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April 14, 2005

Birthday Surprise
by Larry Mahnken

At 8:04 in the morning of April 13th, 1977, in a hospital in Bay Shore, New York, I entered this world.

About 16 hours later, 26-year-old Ron Guidry won his first major league game in relief of Ed Figueroa. It was the team's first win since an Opening Day victory six days earlier, and their last for seven more days, but despite this poor 2-8 start, the team was on it's way to a 100-win season and their first World Championship in 15 years.

Since I was born, the Yankees have gone 2484-1926 (a .563 Pct., or 91-win pace), they’ve won 12 division titles, made the playoffs 14 times, won nine pennants and six World Championships. And they’ve gone 16-10 on my birthday, which is an even better winning percentage.

Now I’ve been a Yankees fan for as long as I can remember, but I didn’t become a hardcore, watch or listen to every game, thrill over every victory/agonize over every defeat kind of fan until May 27th, 1991, when Mel Hall hit a 3-run home run off of Jeff Reardon to beat the Red Sox 6-5 (after trailing 5-0). Since that day, the team has gone 1258-907 (.581, 94-win pace), but frustratingly, only 4-6 on my birthdays heading into last night’s game.

They hadn’t played the Red Sox on my birthday until 2001. In that game the Yankees had been shut down by Paxton Crawford and Boston’s middle relief, and had relied on strong performances by Orlando Hernandez, Ramiro Mendoza and Mike Stanton to get the game to the ninth tied at 1. In the ninth they put a run across on Derek Lowe, and in came Mariano Rivera to close it in the bottom of the inning.

But he couldn’t get the job done, and a Manny Ramirez base hit won the game for Boston 3-2, which totally ruined my birthday.

A year later they met again in a faceoff between David Wells and Pedro Martinez. The Yankees scored four off of Pedro in the first inning, and were holding onto a 6-3 lead in the eighth, when Wells started to lose it, and Mariano Rivera came in and gave up a game-winning, 2-run homer to Shea Hillenbrand, and the Sox won again, 7-6. Another birthday ruined, this time exacerbated by the fact that I had to watch it with my Sox-fan friend and roommate.

So two Yankees/Sox games on my birthday, two Yankee losses, and with Curt Schilling facing Jaret Wright this time around, the prospects of that trend reversing itself wasn’t promising. The relocation of Tony Womack to the leadoff spot didn’t help that impression.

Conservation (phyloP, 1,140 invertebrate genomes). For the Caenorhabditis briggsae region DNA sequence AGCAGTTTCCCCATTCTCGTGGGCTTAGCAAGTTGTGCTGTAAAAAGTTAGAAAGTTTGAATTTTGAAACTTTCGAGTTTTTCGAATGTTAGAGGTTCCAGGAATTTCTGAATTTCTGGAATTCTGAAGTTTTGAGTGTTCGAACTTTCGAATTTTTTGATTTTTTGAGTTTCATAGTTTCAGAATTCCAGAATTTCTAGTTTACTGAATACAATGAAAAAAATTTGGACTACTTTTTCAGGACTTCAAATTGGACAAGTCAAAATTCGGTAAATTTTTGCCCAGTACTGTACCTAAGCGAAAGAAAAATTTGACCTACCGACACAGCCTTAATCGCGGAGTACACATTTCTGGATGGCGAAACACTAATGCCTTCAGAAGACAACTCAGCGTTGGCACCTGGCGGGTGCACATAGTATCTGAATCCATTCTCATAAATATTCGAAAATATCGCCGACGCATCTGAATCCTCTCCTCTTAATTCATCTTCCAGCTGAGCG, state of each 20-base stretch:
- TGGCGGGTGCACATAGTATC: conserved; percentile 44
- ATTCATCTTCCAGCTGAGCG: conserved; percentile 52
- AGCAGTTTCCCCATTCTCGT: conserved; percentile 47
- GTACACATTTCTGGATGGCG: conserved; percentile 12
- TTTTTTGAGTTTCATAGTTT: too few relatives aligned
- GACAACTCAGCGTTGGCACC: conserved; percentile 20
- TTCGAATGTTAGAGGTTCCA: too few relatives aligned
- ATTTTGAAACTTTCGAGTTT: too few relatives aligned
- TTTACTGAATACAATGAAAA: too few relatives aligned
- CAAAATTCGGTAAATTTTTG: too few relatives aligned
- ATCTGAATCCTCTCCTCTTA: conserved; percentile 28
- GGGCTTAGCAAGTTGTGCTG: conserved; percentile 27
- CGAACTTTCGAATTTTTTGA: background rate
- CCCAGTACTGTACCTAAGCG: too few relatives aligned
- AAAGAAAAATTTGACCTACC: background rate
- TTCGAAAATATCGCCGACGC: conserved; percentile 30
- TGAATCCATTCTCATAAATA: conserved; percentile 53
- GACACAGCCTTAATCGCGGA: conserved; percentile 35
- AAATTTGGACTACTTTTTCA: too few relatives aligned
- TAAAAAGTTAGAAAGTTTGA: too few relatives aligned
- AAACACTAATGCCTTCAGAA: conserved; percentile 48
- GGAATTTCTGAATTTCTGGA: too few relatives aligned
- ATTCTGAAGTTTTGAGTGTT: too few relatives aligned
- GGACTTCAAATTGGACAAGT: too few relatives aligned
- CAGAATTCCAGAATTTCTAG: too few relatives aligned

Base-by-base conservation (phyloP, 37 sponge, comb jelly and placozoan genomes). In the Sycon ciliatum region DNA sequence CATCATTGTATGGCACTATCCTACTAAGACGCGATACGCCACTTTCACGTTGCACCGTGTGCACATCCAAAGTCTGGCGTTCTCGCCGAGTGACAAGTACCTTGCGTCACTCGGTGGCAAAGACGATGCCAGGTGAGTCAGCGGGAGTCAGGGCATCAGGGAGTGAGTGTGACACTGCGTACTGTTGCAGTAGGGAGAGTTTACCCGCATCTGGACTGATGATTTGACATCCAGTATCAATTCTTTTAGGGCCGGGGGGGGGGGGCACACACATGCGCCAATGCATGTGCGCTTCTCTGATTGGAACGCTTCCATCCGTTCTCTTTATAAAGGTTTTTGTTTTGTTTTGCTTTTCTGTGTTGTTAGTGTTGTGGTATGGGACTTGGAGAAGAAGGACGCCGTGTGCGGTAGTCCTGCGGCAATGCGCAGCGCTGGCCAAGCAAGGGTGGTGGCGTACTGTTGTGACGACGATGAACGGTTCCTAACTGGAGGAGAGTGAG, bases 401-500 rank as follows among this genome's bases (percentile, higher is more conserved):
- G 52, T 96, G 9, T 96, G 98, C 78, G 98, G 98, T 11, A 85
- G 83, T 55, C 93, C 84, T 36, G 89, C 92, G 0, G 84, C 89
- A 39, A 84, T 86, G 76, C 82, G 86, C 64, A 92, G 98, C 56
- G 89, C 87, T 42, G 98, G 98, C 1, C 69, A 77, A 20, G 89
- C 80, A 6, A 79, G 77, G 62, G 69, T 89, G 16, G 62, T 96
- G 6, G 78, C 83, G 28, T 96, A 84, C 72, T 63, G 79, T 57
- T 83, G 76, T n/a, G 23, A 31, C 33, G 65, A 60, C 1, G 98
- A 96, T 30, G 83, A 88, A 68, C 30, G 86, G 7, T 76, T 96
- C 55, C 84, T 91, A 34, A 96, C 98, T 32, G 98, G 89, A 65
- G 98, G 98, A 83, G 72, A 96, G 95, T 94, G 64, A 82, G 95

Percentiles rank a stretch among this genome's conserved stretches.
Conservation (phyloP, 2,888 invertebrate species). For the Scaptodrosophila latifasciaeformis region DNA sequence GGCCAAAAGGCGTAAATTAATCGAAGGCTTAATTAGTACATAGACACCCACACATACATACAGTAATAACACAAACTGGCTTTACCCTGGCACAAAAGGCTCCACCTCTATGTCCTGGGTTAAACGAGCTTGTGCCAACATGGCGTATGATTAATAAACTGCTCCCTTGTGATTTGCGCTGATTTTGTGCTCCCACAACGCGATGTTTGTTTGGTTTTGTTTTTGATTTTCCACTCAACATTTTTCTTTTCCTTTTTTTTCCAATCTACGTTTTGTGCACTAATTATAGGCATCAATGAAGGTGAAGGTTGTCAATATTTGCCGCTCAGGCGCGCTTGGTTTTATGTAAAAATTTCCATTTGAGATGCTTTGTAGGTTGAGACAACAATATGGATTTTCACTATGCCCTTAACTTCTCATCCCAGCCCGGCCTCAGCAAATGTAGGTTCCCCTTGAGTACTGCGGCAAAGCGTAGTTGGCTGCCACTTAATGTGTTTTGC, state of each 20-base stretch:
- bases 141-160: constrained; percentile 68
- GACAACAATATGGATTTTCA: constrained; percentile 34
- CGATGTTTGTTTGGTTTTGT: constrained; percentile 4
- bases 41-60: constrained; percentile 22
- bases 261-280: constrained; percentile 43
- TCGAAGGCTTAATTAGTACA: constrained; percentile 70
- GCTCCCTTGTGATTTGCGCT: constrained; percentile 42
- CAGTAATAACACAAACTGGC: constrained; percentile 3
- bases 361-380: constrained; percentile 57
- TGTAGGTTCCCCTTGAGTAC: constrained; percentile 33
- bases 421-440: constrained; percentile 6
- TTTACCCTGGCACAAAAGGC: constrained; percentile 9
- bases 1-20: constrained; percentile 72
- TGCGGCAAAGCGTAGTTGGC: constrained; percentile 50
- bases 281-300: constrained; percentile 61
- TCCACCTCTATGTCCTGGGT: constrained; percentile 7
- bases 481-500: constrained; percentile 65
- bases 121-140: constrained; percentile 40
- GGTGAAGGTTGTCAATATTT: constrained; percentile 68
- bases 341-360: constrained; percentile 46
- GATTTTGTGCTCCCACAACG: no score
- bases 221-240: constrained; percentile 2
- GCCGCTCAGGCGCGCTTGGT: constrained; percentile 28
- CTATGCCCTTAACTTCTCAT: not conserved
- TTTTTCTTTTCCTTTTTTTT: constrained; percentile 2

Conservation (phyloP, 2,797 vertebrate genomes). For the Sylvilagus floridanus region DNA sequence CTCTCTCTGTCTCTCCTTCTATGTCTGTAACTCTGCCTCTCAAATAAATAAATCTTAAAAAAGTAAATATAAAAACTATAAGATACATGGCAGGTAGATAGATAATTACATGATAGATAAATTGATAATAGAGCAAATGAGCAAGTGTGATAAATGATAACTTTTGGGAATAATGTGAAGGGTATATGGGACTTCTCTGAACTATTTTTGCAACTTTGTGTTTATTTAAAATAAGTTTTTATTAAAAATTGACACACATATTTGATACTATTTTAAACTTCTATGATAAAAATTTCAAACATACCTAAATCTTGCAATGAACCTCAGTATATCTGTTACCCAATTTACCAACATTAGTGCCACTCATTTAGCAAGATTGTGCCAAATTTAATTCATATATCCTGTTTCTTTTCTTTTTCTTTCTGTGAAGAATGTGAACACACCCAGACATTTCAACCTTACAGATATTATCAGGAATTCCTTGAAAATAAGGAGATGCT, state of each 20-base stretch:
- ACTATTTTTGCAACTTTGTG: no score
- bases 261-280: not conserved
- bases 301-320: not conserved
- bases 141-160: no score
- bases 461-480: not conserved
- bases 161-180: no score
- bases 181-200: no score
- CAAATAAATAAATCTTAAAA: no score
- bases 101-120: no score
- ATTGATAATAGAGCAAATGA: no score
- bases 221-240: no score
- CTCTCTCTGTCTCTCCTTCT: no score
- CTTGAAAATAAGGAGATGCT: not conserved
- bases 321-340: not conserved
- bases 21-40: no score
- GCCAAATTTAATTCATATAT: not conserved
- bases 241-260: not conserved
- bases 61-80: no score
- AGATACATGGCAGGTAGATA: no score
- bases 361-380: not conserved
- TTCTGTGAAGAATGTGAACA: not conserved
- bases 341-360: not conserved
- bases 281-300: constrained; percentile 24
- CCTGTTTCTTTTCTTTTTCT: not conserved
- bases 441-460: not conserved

Of course there are no sure things in baseball, and some good luck kept the Yankees in the game early while Wright was struggling and Schilling was dealing. A close play at first in the third held the Red Sox to one run after they’d loaded the bases with one out, and in the fifth inning the Yankees were able to push across a couple of runs. Trot Nixon immediately tied it with a homer in the bottom of the inning, but the Yankees responded in the top of the sixth with homers by Jason Giambi and Bernie Williams off a tired Schilling.

From there on the Yankees were in control, Tanyon Sturtze and Tom Gordon shut Boston down through the eighth, and Rivera came in to a standing ovation from the Fenway crowd, and pitched an effective ninth for his second save and the Yankees’ fourth win.

It was a good win and a strong showing from a team that’s been struggling, but I’m still just as concerned about them as I was 24 hours ago. I’m still worried about Bernie, I’m concerned that Womack was stuck at the top of the order, and I’m sickened by their defense. Wright didn’t inspire any confidence with his 4-walk performance, where he threw 49 strikes and 48 balls. Rivera got the job done but wasn’t at his best (half his pitches were out of the strike zone again).

So while beating the Sox always feels good, and they got an unexpected win they really needed right now, it doesn’t cure all ailments. But at least I got a nice present, the first Yankees win on my birthday since 2000.